HEARING TIPS

8 Subtle Signs Your Hearing is Failing

Woman suffering from hearing loss struggling to hear on the phone.

It’s not like you just wake up one day, and your hearing is gone. Hearing loss comes gradually over time for most people, especially when it comes to aging. Age-related hearing loss affects about one in three people in this country. Many of them are over the age of 75 before they notice a change. You may not detect the problem right away even though some symptoms show up earlier.

Early hearing loss has progressive and subtle signs. Recognizing them as soon as possible is essential to slow down the progression of hearing loss or other health problems related to hearing loss. You can’t identify the signs if you don’t know what they are, though. You could have hearing loss if you have any of these eight barely noticeable signs.

1. Ringing in The Ears

This is one that people tend to neglect if it doesn’t get too distracting and it’s actually not very subtle. The medical term for this ringing is tinnitus, a common symptom of hearing loss.

The ringing can be intermittent and only act up when triggered. Maybe the ringing only happens when your tired or when you first get up for instance.

It’s important that you don’t neglect tinnitus because it is an indication that something is going on with your body. It might be hearing loss, but it might also be a sign of high blood pressure, circulatory problems or trauma. If you want to know for certain, you will need to see your doctor.

2. You Hate Talking on The Phone

Here are some common excuses for phone issues:

  • I dropped my phone in water or on the ground.
  • It’s a new phone, and I’m just not used to it yet.
  • I have an old phone.

If you hate talking on the phone think about the reasons why. Get someone you know to test the phone for you if the volume is up and you still don’t hear it. If you can’t hear the conversation but they can then you have a hearing issue.

3. These Days it Seems Like Everybody Mumbles

Lately, it’s not only the kids, but also your neighbor, the news anchor, and even your spouse that have begun to mumble to you. Could it actually be true that all of a sudden everyone in your life has poor enunciation.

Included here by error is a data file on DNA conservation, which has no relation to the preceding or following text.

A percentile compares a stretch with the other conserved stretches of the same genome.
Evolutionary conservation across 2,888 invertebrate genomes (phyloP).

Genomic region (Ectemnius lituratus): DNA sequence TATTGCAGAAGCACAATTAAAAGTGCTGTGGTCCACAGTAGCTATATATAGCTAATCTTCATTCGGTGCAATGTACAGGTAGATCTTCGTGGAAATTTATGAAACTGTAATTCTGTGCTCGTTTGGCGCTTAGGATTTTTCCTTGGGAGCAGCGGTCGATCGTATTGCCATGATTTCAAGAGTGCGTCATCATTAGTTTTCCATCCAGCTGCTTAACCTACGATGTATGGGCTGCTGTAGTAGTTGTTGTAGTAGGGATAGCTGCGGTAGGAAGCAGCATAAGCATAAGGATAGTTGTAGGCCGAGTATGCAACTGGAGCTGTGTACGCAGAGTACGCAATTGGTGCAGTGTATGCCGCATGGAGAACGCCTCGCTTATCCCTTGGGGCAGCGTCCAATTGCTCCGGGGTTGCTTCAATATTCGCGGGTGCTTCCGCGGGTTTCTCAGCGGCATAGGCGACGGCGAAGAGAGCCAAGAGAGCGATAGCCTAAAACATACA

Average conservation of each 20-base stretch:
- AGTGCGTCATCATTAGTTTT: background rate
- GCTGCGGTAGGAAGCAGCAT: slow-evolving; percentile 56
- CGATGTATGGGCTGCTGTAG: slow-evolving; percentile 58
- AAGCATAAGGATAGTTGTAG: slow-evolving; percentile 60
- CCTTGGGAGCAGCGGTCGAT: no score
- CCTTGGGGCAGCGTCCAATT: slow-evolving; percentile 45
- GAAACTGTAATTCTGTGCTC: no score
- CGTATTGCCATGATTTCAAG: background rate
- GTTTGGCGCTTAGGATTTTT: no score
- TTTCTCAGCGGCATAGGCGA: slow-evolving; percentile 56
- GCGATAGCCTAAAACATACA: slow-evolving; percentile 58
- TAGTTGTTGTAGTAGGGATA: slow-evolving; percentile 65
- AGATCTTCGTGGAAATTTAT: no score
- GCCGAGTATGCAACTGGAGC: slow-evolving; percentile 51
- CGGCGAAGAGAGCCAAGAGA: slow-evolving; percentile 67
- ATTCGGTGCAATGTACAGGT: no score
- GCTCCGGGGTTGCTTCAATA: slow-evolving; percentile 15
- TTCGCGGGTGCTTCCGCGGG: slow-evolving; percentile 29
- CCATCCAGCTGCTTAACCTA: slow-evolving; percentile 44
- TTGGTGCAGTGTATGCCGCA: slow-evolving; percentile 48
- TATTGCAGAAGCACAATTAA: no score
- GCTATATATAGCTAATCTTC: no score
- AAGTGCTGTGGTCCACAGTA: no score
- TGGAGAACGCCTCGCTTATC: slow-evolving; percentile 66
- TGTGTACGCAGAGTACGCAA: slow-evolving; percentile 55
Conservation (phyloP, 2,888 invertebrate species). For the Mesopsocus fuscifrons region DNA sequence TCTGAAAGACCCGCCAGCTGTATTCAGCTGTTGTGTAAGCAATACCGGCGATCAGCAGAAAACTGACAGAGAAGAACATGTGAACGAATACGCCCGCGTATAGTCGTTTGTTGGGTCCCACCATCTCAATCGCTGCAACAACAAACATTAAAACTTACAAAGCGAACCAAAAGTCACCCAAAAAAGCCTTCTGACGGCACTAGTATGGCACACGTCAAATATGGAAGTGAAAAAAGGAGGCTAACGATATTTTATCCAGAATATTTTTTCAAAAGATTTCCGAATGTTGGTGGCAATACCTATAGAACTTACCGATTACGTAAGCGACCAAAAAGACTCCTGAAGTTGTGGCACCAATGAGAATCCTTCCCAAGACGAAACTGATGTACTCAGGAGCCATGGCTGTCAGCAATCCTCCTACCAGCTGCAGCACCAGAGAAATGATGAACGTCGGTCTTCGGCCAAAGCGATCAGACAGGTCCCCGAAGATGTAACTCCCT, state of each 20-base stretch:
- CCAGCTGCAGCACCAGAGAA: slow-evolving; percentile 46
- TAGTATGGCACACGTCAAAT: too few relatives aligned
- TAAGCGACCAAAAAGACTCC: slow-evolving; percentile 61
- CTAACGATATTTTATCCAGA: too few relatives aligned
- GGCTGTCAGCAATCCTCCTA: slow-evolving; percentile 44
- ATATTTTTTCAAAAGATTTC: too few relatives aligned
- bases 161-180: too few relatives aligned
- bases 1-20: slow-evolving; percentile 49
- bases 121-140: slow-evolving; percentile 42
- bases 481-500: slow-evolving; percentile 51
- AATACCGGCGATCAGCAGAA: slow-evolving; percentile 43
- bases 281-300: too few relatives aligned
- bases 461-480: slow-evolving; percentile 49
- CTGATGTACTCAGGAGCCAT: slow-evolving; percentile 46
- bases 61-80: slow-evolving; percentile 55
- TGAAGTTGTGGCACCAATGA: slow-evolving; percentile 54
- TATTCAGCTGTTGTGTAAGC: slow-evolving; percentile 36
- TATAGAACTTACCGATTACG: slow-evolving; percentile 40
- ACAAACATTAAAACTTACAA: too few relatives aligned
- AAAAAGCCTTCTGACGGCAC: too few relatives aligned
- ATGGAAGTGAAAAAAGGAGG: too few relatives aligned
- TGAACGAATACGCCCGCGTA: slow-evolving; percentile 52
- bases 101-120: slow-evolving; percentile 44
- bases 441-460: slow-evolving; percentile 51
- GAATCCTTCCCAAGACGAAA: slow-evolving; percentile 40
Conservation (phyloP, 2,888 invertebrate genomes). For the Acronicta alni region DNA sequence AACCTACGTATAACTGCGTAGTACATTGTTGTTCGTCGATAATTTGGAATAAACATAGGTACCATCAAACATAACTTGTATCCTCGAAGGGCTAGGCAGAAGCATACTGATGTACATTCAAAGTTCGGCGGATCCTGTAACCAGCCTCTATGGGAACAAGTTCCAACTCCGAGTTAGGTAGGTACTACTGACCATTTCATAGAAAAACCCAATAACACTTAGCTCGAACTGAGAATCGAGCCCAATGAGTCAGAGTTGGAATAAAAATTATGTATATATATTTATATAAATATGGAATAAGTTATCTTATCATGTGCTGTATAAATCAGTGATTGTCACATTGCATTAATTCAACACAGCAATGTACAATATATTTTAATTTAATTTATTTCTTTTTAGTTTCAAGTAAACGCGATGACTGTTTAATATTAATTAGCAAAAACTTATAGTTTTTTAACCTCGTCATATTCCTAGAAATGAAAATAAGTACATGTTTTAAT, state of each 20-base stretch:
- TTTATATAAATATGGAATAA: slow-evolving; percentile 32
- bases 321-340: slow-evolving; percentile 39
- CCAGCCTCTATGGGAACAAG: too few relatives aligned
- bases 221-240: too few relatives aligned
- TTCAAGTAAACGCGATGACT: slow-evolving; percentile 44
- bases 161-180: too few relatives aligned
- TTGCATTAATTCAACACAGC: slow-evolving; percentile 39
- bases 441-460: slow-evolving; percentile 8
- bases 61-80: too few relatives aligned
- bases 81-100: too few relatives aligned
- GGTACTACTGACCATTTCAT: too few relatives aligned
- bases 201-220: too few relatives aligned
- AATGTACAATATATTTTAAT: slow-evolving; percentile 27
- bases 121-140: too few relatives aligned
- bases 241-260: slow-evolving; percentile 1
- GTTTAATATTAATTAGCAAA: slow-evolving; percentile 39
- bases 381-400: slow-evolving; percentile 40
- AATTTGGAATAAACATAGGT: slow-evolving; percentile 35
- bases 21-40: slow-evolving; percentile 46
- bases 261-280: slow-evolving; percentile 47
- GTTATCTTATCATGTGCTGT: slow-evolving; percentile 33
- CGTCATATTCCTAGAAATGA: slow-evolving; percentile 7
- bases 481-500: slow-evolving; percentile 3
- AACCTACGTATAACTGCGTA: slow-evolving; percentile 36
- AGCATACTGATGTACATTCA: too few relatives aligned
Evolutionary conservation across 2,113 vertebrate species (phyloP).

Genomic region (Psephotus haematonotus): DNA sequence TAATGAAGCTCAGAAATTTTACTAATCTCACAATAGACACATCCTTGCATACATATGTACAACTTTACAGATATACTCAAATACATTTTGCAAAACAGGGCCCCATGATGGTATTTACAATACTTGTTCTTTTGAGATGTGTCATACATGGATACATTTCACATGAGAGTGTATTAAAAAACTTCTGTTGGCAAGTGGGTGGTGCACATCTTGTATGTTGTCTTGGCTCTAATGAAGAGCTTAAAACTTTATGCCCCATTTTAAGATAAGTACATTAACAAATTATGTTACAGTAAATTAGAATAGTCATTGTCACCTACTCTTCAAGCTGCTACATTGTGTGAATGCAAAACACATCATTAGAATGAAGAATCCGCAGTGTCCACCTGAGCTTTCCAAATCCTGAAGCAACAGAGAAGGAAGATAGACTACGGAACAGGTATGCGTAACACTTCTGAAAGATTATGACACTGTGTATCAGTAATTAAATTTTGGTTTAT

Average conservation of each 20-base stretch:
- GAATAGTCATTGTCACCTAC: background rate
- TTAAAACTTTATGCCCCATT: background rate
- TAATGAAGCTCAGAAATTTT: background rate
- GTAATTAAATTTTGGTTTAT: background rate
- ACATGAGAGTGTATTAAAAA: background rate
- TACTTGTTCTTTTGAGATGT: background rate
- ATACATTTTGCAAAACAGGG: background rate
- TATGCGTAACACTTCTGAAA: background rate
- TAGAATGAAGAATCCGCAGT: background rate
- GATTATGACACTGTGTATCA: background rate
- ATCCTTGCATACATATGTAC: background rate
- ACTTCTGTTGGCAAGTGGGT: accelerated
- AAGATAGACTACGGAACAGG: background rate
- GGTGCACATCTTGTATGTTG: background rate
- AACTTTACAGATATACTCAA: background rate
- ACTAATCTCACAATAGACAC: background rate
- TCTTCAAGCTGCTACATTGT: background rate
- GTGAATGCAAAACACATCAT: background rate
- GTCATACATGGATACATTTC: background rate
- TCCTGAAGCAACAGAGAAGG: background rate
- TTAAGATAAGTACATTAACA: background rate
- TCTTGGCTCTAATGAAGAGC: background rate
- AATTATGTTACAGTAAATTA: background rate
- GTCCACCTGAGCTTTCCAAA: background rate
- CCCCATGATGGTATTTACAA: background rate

The more likely answer is the way you hear words is changing. One of the initial indications that your hearing is changing is when talking sounds like mumbling and consonants like “S” and “T” drop off.

4. What?

Only after someone calls you out for saying “what?” a lot do you start to realize that you can’t hear conversations as well anymore. Usually, the first to notice you have hearing loss are people close to you like coworkers or family members. Pay attention if someone comments on it.

5. Some People You Hear Fine But Others Not so Much

Perhaps when you are having a chat with the neighbor everything sounds fine but when his wife joins in you can’t make out a word. It’s a common symptom of sensorineural hearing loss or damage to the nerves that send electrical messages to the brain.

Her voice is a higher pitch, and that’s why it’s not as clear. You might have the same problem with your grandchild or daughter. Even technology like the microwave or an alarm can be a problem. Those tones are also high pitched.

6. Going Out Used to be Much More Fun

Worse yet are the people who actually mumble. Also, being in noisy places makes understanding what people say a big challenge. Something as routine as the AC popping on during dinner or the sound of people chatting around you makes it impossible to hear anything.

7. You Are More Tired Than Normal

It’s can be draining struggling to comprehend what people are saying. Your brain has to work extra hard to process what it does hear, so you are more exhausted than normal. Your other senses may also undergo changes. If your brain is utilizing 110 percent of its time and energy to comprehend words, what’s left for your eyesight or balance? If your last eye test was okay, then the next thing to get checked is your ears.

8. That Darn TV

It is easy to blame the TV or the service provider when you have to keep turning up the volume, but if this is going on all the time, perhaps it’s time for a hearing exam. When you have loss of hearing it can be hard to hear dialog. There is the background music confusing things, for instance. How about the other stuff in the room like the AC or the ceiling fan? If the volume keeps going up, then your hearing might be faltering.

The good news is all you need to do to know for sure is a professional hearing examination. If you find out you have a hearing problem, hearing aids will get things back to normal.

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